Converging Movements: Modern Dance and Jewish Culture at the 92nd Street Y by Naomi M. Jackson, Wesleyan University Press, $40
THE RISE OF MODERN DANCE IN NEW YORK IS a story of institutions as well as of artists and their companies. The 92nd Street Y, (the Young Men’s and Young Women’s Hebrew Association, at 92nd Street and Lexington Avenue, in Manhattan), is one such key institution, and its history has been devotedly researched and ably related by Naomi M. Jackson, an assistant professor of dance at Arizona State University. In large measure, it is the story of administrative decisions made and energetically carried out by one far-seeing individual: William Kolodncy, the Y’s educational director between 1934 and 1969.
When he sought to serve the dance, Kolodney looked for the best teachers, performers, and advisors he could find, beginning with Martha Graham, Doris Humphrey, Hanya Holm, Charles Weidman, John Martin, and Louis Horst. During Kolodney’s 35-year tenure, every modern dancer of significance in New York either performed or taught at the Y, (which frequently spotted them early in their careers), as did some legendary ballet dancers (among them, Carmelita Maracci and Janet Collins), dance-mimes (Angna Enters), tappers (Paul Draper), and internationally distinguished practitioners of dance traditions from all over the world (Argentinita, Carmen Amaya, Asadata Dafora, Pearl Primus).
Jackson gently tries to renovate the Y’s somewhat bourgeois image today by suggesting that the institution’s historic hospitality to African-American artists and other artists of color anticipated the diversity of multiculturalism, and that its steady sponsorship of women choreographers and of Jewish themes have left a legacy in postmodern dance. That is. she tries to repackage its achievements using today’s buzz words, which are frequently associated with mass marketing and pop culture. It’s a noble effort toward relevancy that I don’t buy. Under Kolodney, the Y was a colorblind institution, yes; but it exhibited highbrow taste in its offerings, wherever they came from. It couldn’t afford to attract, say, Graham at her peak; but it could give audiences Anna Sokolow in her prime and Merce Cunningham and Paul Taylor in their youth. (The Y would go down in dance history simply on the strength of the fact that, in I960, it produced the program by the tyro Alvin Alley that contained the world premiere of “Revelations”)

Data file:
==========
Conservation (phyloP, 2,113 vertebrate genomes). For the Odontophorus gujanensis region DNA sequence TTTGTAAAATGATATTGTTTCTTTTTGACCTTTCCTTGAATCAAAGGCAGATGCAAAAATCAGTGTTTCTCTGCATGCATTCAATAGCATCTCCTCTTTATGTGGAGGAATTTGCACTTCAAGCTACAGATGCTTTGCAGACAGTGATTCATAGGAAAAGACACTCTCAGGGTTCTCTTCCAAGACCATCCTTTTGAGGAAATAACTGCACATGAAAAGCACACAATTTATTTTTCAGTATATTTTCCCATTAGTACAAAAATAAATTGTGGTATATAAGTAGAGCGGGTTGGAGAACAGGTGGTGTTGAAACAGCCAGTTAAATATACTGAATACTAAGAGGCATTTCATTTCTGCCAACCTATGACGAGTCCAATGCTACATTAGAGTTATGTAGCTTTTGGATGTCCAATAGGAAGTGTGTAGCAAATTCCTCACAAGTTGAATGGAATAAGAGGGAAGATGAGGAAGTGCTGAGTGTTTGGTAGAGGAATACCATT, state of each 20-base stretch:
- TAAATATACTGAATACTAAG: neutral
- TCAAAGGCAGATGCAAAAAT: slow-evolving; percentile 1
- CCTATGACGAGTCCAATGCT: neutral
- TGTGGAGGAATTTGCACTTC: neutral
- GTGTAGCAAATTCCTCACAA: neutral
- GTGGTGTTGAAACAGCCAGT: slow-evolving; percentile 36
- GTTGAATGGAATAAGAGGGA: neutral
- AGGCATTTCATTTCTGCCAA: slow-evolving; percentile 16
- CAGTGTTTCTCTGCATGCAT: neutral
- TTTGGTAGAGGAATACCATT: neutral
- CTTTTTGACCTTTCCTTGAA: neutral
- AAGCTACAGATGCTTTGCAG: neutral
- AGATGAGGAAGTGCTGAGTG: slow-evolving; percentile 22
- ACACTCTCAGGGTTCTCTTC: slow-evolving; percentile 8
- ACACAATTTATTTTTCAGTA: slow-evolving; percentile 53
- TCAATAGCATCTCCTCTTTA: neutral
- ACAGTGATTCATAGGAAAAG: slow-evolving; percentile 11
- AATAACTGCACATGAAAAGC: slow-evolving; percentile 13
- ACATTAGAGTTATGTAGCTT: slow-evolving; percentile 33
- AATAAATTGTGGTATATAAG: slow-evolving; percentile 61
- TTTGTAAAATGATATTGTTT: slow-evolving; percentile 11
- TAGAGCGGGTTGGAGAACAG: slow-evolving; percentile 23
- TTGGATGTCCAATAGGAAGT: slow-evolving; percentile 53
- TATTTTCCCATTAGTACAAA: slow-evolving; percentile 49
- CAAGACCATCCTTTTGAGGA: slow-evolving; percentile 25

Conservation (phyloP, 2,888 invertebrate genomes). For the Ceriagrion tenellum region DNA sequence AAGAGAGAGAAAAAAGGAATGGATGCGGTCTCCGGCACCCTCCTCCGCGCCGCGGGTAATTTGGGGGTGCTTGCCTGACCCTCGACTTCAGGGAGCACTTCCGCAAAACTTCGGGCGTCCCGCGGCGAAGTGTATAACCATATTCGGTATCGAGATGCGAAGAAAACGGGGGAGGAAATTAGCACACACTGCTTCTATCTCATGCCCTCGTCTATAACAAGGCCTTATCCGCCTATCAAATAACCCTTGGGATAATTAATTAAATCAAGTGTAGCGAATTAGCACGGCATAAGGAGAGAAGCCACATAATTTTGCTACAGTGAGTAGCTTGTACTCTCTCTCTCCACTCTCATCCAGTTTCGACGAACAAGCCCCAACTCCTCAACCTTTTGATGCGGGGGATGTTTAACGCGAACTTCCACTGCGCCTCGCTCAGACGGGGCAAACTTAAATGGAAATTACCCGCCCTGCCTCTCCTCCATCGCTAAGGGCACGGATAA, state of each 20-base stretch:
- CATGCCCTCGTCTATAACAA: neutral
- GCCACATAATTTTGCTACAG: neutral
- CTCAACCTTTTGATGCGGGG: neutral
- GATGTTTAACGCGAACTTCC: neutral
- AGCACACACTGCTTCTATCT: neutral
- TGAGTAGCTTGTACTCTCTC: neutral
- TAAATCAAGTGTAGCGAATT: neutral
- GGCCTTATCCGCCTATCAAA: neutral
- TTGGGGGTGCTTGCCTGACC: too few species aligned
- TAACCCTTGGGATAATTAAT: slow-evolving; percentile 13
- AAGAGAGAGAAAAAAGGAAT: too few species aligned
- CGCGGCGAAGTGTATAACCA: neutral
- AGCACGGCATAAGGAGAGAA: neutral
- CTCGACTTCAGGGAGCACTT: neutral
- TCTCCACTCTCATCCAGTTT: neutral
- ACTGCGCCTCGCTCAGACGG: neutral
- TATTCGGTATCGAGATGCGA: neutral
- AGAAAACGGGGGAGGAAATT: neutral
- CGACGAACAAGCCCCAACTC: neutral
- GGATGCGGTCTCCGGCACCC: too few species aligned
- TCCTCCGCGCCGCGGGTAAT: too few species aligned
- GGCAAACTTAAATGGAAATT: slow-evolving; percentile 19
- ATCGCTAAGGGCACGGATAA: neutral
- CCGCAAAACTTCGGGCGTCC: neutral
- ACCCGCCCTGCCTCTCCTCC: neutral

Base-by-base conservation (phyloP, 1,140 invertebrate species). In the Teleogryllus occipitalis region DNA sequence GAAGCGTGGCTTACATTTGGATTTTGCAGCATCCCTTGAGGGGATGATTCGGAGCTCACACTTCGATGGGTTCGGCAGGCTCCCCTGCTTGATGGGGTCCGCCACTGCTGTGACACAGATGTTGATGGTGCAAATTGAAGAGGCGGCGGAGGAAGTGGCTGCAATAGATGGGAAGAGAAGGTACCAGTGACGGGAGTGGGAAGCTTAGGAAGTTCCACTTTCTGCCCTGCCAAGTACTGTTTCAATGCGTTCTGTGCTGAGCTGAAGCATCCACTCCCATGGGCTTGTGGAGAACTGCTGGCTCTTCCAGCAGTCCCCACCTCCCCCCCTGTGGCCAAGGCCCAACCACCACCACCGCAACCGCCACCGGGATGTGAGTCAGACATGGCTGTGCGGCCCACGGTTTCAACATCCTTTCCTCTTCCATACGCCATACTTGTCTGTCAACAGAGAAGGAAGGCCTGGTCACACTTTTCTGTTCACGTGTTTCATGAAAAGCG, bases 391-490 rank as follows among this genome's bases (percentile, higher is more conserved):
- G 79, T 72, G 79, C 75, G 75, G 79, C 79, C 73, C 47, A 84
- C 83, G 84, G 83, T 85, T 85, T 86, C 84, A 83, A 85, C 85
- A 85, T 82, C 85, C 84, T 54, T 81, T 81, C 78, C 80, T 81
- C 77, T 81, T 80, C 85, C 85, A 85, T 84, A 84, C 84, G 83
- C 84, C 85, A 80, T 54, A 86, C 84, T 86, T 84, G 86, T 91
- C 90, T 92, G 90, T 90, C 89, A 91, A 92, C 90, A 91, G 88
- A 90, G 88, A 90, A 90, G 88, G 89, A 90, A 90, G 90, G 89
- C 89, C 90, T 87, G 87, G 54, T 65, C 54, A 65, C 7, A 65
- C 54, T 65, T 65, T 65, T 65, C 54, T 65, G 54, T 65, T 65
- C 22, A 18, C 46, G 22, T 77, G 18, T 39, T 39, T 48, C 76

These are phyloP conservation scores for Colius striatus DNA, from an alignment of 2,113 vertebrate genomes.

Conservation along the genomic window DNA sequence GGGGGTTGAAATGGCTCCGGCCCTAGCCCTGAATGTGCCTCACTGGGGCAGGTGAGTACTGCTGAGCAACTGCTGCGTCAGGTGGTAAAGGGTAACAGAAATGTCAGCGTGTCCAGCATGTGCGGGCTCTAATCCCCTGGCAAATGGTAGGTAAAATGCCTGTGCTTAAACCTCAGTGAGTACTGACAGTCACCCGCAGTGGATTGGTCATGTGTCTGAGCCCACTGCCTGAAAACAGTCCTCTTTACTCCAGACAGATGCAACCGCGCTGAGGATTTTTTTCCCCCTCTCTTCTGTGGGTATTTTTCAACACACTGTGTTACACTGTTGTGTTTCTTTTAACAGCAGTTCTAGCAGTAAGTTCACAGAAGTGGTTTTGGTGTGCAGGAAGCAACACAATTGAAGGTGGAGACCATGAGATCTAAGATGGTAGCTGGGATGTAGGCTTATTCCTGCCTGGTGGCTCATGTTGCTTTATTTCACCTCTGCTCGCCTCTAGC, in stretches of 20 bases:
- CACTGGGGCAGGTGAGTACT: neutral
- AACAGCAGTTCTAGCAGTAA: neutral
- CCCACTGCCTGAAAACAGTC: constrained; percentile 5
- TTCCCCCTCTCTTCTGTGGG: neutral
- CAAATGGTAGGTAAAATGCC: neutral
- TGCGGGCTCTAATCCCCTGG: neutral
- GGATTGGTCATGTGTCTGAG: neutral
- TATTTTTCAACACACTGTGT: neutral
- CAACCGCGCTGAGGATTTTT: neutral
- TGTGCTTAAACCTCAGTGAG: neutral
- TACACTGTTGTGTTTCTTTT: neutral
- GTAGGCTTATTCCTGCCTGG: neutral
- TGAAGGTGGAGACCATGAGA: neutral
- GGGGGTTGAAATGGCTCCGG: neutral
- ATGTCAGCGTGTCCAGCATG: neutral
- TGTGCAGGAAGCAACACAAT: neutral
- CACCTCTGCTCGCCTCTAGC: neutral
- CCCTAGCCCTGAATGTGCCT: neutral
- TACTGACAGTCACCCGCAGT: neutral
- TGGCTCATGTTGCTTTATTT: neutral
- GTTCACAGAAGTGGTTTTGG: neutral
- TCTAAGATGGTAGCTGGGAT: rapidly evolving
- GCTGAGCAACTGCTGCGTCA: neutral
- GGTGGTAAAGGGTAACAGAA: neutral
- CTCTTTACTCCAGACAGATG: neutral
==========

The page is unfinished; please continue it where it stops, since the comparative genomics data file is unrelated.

Kolodney made special efforts throughout his career to promote Jewish themes, choreographers, and dances, notably the dances of Israel. Jewish choreographers and teachers consistently appeared at the Y, including many women, a number of them from the political left. (Sokolow and her dancers, for instance, performed almost yearly during the late ‘3()s; also frequent visitors were the choreographers Lillian Shapero and Marie Marchowsky.)
However, for most of the ’30s, Y audience interest in choreographers labeled as either Jewish or extremely leftist was mild. As Jackson reports: “In a 1991 interview the radical Jewish dancer Edith Segal stated that she never performed at the Y because her work was ‘too left’ for the organization; and when Kolodney tried to organize a Jewish Dance Evening in September 1939, with Miriam Blecher, Fanya Chochem, Belle Didjah, Lasar Galpern, Aleh-Leaf, Pauline Koner, Shapero, and Benjamin Zemach, he had to cancel it because there was “insufficient response,” apparently on the part of the Y community.
The turning point—that is, a new, assertive emphasis in Y programming on what Jackson describes as “the increased intersection of Jewish interests with modern dance”—seems to have been 1939-40, and to have been impelled by the dire news about the Jews of Europe. This emphasis on the convergence of Judaism and modern dance at the Y, which continued after World War II, produced at least three landmark dances, all by Jewish women: Sokolow’s “Kaddish” (1946), a memorial to the war’s victims; Sophie Maslow’s “The Village I Knew” (1951), based in part on the stories of Sholom Aleichem and the paintings of Marc Chagall; and Pearl Lang’s “The Possessed” (1974) based on the tale of the Dybbuk.
One also wishes that the story of an edifice containing one of the loveliest small theaters in New York would include information about the architect, and that its discussion of the Y’s path-breaking dance company for children, the Merry-Go Rounders, would mention that the company launched the career of Jennifer Tipton, now the leading lighting designer for dance worldwide. Its omissions and moments of overreaching aside, this is an enlightening and honorable dance history.